Ethics is Not for Wimps

I’m a longtime fan of Michael Josephson. He’s the founder of the Josephson Institute of Ethics, and provides the  “Character Counts” segments to which I listen on KNX radio here in Los Angeles. (He’s also the uncle of a close friend of mine, but I didn’t know that until long after I became a devoted listener.) As the parent of college-age child, I found today’s segment particularly timely and useful:

Let’s be honest. Ethics is not for wimps. It’s not easy being a good person.

It’s not easy to be honest when it might be costly, to play fair when others cheat, or to keep promises that are inconvenient.

It’s not easy to stand up for our beliefs and still respect differing viewpoints.

It’s not easy to control powerful impulses, to be accountable for our attitudes and actions, to tackle unpleasant tasks, or to sacrifice the now for later.

It’s not easy to bear criticism and learn from it without getting angry, to take advice, or to admit error.

It’s not easy to feel genuine remorse and apologize sincerely or to accept an apology graciously and truly forgive.

It’s not easy to stop feeling like a victim, to resist cynicism, or to make the best of every situation.

It’s not easy to be consistently kind, to think of others first, to judge generously, or to give the benefit of the doubt.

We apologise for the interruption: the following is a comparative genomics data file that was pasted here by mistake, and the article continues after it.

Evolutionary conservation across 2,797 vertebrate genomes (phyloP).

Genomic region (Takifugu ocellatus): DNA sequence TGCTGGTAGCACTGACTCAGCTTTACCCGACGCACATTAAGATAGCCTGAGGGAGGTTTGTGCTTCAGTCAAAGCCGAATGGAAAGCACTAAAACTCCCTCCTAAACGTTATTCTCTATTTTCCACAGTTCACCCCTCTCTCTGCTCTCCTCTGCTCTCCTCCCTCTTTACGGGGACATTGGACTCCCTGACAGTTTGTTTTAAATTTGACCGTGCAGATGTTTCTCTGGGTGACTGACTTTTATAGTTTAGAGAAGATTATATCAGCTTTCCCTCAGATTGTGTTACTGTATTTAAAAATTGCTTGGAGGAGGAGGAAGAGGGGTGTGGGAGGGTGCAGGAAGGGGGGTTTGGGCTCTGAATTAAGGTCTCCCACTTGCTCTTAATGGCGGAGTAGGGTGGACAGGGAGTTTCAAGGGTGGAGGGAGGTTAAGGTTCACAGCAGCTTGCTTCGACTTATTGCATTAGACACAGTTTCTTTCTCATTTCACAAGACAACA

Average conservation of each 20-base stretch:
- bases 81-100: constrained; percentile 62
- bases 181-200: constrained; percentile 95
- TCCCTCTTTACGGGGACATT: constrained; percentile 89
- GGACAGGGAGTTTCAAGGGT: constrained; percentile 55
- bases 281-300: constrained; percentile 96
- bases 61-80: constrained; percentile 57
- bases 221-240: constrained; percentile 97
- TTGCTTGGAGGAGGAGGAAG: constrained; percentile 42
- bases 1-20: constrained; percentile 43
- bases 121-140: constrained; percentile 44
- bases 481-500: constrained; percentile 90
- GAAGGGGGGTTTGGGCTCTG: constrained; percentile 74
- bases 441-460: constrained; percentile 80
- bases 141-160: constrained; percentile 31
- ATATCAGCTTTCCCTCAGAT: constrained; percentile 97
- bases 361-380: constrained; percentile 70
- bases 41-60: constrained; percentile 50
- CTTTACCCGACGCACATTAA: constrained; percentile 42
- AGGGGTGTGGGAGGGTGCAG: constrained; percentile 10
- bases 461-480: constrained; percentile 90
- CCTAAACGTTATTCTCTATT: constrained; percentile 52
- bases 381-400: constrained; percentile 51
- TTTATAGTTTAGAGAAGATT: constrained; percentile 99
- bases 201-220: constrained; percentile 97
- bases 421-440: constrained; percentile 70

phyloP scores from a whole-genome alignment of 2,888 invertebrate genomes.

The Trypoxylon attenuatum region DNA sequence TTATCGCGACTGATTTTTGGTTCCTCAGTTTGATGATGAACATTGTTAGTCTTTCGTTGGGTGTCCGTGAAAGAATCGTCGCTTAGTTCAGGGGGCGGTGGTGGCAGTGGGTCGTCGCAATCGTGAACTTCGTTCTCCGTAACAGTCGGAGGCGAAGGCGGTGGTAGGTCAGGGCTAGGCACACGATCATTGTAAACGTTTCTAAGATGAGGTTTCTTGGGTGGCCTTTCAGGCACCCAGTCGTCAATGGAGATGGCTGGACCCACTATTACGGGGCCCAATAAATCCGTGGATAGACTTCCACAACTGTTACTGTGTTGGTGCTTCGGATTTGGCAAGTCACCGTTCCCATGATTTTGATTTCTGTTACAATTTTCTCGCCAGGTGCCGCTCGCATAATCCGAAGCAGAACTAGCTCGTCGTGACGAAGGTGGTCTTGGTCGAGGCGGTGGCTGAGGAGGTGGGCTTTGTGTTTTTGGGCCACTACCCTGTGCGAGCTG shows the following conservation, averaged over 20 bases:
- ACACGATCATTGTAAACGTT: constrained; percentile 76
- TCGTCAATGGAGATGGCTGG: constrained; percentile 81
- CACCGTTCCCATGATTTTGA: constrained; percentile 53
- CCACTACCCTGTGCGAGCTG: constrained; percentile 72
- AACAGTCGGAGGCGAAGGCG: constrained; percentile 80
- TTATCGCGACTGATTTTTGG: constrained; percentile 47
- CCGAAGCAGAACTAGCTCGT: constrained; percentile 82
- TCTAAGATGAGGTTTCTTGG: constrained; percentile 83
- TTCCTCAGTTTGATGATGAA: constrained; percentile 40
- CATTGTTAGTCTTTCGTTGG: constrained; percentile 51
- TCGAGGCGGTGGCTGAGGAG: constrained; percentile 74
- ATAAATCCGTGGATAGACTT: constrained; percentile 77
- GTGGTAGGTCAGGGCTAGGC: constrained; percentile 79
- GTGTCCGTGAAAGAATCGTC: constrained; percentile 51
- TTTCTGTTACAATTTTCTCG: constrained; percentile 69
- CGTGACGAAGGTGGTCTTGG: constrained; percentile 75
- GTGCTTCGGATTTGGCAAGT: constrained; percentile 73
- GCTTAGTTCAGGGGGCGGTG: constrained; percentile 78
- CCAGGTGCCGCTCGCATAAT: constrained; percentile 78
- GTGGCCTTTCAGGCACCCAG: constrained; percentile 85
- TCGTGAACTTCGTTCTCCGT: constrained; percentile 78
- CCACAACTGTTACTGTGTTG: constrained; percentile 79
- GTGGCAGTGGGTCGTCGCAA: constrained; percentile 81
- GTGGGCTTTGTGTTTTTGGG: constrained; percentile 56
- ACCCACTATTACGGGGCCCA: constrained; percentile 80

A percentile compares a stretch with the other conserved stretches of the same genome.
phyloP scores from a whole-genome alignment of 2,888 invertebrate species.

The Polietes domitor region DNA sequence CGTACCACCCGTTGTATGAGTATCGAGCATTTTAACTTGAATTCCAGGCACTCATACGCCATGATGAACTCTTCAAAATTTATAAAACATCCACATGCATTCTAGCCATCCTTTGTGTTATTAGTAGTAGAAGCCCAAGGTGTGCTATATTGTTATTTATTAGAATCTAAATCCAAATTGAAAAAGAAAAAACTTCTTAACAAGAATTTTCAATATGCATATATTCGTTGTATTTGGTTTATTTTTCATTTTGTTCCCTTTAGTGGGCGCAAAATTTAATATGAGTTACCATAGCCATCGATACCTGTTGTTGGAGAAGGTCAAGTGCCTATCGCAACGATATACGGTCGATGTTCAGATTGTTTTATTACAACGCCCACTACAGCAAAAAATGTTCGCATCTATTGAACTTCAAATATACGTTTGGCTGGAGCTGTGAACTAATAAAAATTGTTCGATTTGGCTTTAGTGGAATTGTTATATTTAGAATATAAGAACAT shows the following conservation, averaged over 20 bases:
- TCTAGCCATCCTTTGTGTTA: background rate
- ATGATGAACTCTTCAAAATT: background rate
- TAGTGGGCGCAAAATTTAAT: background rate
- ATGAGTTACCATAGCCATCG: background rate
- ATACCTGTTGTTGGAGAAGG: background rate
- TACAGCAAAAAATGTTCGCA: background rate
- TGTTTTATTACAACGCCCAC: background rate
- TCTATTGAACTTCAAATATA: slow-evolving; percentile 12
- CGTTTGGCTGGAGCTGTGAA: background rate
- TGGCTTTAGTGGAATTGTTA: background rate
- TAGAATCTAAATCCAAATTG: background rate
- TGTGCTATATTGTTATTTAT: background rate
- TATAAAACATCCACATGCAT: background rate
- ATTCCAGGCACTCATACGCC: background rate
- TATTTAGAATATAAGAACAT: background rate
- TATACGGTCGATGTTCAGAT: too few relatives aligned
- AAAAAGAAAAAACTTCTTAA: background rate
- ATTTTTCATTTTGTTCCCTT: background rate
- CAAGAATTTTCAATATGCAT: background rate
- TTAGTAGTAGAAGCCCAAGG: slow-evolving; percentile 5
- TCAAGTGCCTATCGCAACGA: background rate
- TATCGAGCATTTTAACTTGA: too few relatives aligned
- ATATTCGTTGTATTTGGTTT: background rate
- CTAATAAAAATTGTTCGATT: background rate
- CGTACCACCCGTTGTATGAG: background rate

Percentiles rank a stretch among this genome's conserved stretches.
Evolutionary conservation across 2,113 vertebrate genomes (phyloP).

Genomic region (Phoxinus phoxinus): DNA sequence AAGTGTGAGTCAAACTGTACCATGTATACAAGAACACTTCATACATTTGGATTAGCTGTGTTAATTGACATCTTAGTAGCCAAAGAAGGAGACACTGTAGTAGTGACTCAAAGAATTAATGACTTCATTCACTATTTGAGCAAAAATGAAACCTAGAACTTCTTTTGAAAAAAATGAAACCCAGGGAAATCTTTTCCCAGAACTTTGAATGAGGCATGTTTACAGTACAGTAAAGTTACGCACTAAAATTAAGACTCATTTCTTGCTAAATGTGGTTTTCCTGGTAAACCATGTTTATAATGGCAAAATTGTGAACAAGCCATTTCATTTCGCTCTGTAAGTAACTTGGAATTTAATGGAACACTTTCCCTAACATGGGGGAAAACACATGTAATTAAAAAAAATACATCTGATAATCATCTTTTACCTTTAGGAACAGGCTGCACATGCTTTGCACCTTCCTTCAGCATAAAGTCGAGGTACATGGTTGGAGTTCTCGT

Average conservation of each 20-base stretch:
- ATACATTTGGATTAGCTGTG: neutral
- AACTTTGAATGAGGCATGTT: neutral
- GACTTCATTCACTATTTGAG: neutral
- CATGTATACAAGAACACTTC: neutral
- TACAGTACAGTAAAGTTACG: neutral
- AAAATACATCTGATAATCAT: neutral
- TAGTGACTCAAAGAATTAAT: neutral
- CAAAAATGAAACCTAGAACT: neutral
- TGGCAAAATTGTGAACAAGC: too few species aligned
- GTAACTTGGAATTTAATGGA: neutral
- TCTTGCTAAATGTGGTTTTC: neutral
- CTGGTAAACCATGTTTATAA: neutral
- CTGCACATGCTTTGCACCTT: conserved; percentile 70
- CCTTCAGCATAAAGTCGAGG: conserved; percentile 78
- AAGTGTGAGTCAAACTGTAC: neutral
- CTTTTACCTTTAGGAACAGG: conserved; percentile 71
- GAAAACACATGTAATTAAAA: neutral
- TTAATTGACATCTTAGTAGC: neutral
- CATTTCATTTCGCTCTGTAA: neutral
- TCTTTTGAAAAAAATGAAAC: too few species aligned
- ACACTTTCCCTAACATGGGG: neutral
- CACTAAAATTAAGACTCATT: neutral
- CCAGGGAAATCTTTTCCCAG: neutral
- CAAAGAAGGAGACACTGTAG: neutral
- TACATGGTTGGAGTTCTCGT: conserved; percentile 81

It’s not easy to be grateful or to give without concern for reward or gratitude.

It’s not easy to fail and still keep trying, to learn from failure, to risk failing again, to start over, to lose with grace, or to be glad of another’s success.

It’s not easy to look at ourselves honestly and be accountable, to avoid excuses and rationalizations, or to resist temptations.

No, being a person of character is not easy. That’s why it’s such a lofty goal and an admirable achievement.

To learn more about JII, and the various programs that have to instill ethics in both students and professionals, please visit their website at


  1. I’m going to print that out so that I can remember it – brilliant. I always try and give people the benefit of the doubt which has stood me in good stead both professionally and personally. xx

  2. I wish more people in public discourse would learn to “stand up for our beliefs and still respect differing viewpoints”—but then, how would Fox News and MSNBC continue to exist? Hmm….

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